The noise of a gunshot and shock of a bullet or slug has an understandable effect on any big game animal.

It has been my experience in bear hunting that a bear shot with a gun will bail out of a tree, but a bear hit with an arrow will climb higher. If a follow-up shot is necessary, take it quickly.

A well-hit bear generally drops quicker than a well-hit whitetail, but a poorly hit bear seemingly can go forever, right into the worst jungle or swamp you’ve ever struggled through.

This is where your broadhead or bullet should go with a broadside shot.

A wounded black bear is one of the most difficult animals to track, for several reasons:

• Fat thickness can minimize blood loss. Fat can cover most or all of the bullet or broadhead entry hole, requiring considerable blood loss before there’s enough to drop to the ground.

This can happen with deer, too, but not as often. A wounded bear can go a long way before that happens.

• Loose-fitting hide also moves the entry hole through the skin off the entry hole through everything under the skin, minimizing or completely blocking external blood loss.

When an animal puts its near front leg forward, which is what you want, that loose hide is stretched. Once the animal is hit and runs, that loose hide slips over entrance and exit holes, preventing a blood trail.

• Hair on a bear’s coat generally is four inches long. This, and the thick under-fur, will absorb great amounts of escaping blood before there is enough to allow some to drop to the ground.

Different trails

There are different ways to trail bear and deer that have been shot with different types of equipment. I have seen hard-hit animals not lose a drop of blood from where they were hit to the recovery.

With this in mind, it is very important to pay attention to everything the animal does after being hit.

• Which direction did it run?

• Was it running with an odd gait?

• Where did it go out of sight exactly, not “over there.”

• Did you hear anything unusual after it was out of sight?

This information is important when making a plan to track the animal, especially a bear.

Fewer trackers are better than many; it’s even better if they are experienced. A group of three seems to work best, with one on the trail and one to each side. Many times, because of the lack of sign, too many people will do more damage than good by accidentally wiping out sign.

Slow, deliberate movement is the rule on all game, especially on bears. Bear trails are often invisible in swamps. Open water and moss disperse or absorb blood.

Search carefully for every bit of sign. Tracks, broken brush, crushed grass, and hair may take you to the next sign of blood. Water on reddish fallen leaves often looks like blood.

Archery hits

As a general rule, once you hit an animal with an arrow, give it plenty of time before beginning tracking. The exception, of course, is when the animal falls within sight or you hear the bear’s death moan.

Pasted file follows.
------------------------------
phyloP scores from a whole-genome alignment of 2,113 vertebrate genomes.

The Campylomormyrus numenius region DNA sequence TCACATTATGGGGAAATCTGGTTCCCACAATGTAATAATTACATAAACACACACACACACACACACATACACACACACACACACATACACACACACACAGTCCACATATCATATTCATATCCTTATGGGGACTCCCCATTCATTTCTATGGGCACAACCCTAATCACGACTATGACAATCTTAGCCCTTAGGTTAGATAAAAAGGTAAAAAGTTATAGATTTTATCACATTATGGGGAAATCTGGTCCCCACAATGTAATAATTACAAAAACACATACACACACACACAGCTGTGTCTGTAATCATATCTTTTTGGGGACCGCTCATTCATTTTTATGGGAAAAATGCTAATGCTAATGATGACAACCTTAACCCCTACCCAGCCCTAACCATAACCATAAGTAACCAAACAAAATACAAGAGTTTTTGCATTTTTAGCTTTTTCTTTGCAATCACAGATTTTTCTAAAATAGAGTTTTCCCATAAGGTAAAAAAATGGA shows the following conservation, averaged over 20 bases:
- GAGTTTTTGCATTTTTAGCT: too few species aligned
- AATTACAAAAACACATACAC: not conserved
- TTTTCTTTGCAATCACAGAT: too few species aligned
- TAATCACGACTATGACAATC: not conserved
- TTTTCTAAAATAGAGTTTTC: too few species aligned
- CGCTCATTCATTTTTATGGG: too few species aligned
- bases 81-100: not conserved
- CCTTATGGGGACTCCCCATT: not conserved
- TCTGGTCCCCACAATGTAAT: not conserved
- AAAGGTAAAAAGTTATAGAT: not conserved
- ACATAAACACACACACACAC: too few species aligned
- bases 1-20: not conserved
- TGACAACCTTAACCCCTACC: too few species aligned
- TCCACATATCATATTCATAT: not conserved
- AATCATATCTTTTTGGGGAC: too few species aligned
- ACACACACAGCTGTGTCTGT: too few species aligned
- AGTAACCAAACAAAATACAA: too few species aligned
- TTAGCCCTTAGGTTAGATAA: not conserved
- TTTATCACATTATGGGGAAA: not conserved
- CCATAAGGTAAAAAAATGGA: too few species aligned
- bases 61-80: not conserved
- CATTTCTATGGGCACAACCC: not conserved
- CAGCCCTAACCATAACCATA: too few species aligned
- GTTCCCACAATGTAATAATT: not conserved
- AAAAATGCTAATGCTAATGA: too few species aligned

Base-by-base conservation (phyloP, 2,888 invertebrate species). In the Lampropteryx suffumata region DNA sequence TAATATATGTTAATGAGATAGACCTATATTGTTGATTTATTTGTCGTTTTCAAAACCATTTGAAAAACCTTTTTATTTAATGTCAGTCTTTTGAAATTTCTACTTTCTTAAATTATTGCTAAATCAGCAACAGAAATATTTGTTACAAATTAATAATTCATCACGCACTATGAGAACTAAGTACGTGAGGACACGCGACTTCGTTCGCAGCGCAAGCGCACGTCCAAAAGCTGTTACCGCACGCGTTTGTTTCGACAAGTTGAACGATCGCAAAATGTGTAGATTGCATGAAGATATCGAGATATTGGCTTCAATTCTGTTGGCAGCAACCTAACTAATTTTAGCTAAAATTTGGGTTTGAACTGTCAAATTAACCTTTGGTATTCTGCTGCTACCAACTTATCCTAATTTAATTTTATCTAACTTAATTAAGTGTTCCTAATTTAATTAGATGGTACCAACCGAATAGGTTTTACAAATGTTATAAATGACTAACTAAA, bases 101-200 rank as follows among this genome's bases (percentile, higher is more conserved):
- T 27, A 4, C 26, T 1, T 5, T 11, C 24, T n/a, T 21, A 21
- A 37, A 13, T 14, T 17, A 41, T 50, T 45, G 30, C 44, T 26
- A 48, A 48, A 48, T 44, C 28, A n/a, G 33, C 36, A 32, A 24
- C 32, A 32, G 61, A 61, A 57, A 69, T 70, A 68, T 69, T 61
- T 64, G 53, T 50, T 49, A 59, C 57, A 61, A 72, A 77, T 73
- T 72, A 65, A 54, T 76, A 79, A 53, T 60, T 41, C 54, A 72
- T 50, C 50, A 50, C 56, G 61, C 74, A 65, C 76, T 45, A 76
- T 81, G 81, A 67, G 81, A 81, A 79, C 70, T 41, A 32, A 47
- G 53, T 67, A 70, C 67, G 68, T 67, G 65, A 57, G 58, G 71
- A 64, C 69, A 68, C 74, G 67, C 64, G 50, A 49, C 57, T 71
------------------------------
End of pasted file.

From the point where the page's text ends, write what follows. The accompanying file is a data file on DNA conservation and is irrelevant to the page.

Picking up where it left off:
Using a stretcher or cot is the easiest way, by far, to take a bear out of the woods.

That moan is the bear’s last few exhalations with vocal cords involved. It is a sound that will make the hair on the back of your neck stand right up. Not every bear does this, but once you hear it, you won’t forget it.

Most outfitters I have hunted with wait until morning to track a bear. Bears generally are black, and at night a black bear can present a problem. Outfitters normally carry a gun for backup.

You do not need to be moving around in the dark while someone with a gun is simultaneously looking for an animal that can be almost impossible to see and may not be where you hope it is and may still be strong enough to run away… or toward you.

Firearms hits

Normally, when you shoot a bear or deer through the shoulders it will drop in its tracks. However, if the animal runs off, especially a bear, no matter where it was hit wait a couple of hours then proceed cautiously, searching slowly, carefully and patiently.

There may be little blood even when the bear is shot through the vitals.

Dogs… the best tracking aid

A trained dog is the best tool for tracking wounded bear and deer, but only where use of a dog is legal. A trained dog will not get the handler or itself in trouble when confronting a wounded bear.

A good dog serving its owner well shows everyone that person’s commitment to the recovery of a downed animal.

Other tracking aids

• There is a commercially available light that illuminates blood. This light can point out specks of blood in hard-to-see places, such as moss and grass.

• Hydrogen peroxide makes blood foam. I carry a small bottle of it and squirt a small shot on any spot that looks like blood.

• Pieces of reflective tape are used to mark last blood. They are easy to see in daylight and with a flashlight on night trailing. If you lose blood you can look back at the tape to determine the path the animal took.

When the blood trail dries up, go back to last blood and work in circles, starting small and gradually increasing the size. Also, at times a bear or deer will abruptly change directions. You need to find that directional turn.

• An older way that works well is to put aluminum foil in a Coleman lantern, with shiny side forward and foil tight against the glass on the back half of the glass.

The shiny foil reflects light forward. Carry the lantern ahead of you, so you are behind the light and won’t be blinded by it.

By Bill “Bearcrazy” Wiesner